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“Contemporary forms of slavery in Brazil are crimes that must be punished,” says UN expert on slavery

Slavery going unpunished in Brazil

29 May 2010

28 May 2010

BRASILIA– “The Government of Brazil has put in place exemplary policies to combat contemporary forms of slavery in Brazil. However, some landowners, businesses and intermediaries such as the ‘gatos’ have found a way to avoid criminal prosecution by taking advantage of legal loopholes that delay justice and foster impunity,” said the United Nations Special Rapporteur on Contemporary Forms of Slavery, including its causes and consequences, Ms. Gulnara Shahinian, at the end of her visit to the country. “Slavery is a crime that should not go unpunished.”

“Brazil has the potential of becoming the world’s fifth largest economy but this should not be at the expense of people’s rights. Forced labour in the rural areas, a slavery-like practice, is most prevalent in the cattle ranching industry followed by the sugar cane industry from which ethanol is produced. The victims are predominantly men and boys aged 15 and older. In urban centres forced labour features in the garment industry. These sectors are in need of urgent reform to prevent slavery like practices such as forced labour from being used. In all these situations the victims of forced labour work long hours, with little or no pay. They are threatened with, or subjected to physical, psychological and sometimes sexual violence.”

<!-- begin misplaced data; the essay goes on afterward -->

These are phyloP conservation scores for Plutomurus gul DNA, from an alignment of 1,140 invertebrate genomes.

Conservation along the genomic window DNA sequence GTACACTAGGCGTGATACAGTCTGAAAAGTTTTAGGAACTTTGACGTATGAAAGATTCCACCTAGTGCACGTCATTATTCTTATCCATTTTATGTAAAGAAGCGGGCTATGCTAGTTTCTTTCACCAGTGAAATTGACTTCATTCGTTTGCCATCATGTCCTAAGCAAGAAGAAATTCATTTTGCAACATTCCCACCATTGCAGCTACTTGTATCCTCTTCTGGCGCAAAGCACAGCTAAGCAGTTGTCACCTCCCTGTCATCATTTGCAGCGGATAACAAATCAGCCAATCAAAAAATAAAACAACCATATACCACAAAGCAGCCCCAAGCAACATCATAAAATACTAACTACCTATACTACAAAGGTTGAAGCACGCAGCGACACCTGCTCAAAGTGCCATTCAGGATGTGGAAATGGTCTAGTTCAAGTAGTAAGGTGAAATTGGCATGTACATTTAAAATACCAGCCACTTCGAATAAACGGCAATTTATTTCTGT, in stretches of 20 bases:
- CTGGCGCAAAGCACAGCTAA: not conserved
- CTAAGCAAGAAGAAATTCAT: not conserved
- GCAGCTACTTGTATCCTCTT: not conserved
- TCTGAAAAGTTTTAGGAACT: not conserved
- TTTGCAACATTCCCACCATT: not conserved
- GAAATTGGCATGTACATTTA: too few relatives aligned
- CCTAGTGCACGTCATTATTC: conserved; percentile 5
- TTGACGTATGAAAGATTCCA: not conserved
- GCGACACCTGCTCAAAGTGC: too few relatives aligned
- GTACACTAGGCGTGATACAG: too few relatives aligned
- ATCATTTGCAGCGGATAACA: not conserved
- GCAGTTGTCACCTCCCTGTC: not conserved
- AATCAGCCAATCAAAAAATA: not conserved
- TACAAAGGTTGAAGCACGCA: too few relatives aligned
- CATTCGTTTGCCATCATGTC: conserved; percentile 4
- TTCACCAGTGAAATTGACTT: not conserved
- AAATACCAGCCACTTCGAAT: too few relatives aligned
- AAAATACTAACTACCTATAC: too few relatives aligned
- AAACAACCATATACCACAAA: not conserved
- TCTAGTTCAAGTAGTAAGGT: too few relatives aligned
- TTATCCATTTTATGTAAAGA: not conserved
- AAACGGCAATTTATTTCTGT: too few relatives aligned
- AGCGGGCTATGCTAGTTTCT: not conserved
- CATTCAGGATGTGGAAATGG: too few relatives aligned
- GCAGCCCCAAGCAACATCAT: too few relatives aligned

“Comprehensive and sustainable programmes should be adopted in order to ensure that those most vulnerable to perform forced labour enjoy basic human rights such as food, water, health and education and to ensure the sustainable rehabilitation of victims and their integration into economic life and social protection networks. Education provided should include vocational training and adult literacy programmes. This should be complemented by Government action safeguarding the right for vulnerable groups such as afro descendants and indigenous Brazilians to work without having to succumb to forced labour.”

The Special Rapporteur recognized that those who defend the rights of victims have been threatened, harmed and killed. “Measures should be strengthened and enforced to guarantee the safety of human rights defenders in Brazil. These measures should include the protection of individuals working with civil society and government institutions who inform, rescue, release and reintegrate victims of contemporary forms of slavery.”

The Special Rapporteur congratulated Brazil for openly discussing and addressing forced labour: “ The Brazilian Government has led the way in combating forced labour. It established the Mobile Inspection Group and publishes the ‘Dirty List’ showing all farms and companies that use slave labour. Companies that feature on this list are also prohibited from accessing public funds. The Government has also established a multi-stakeholder national commission, put in place a well resourced National Plan to combat Forced Labour, and formed the National Pact with the private sector to combat forced labour across the entire supply chain.”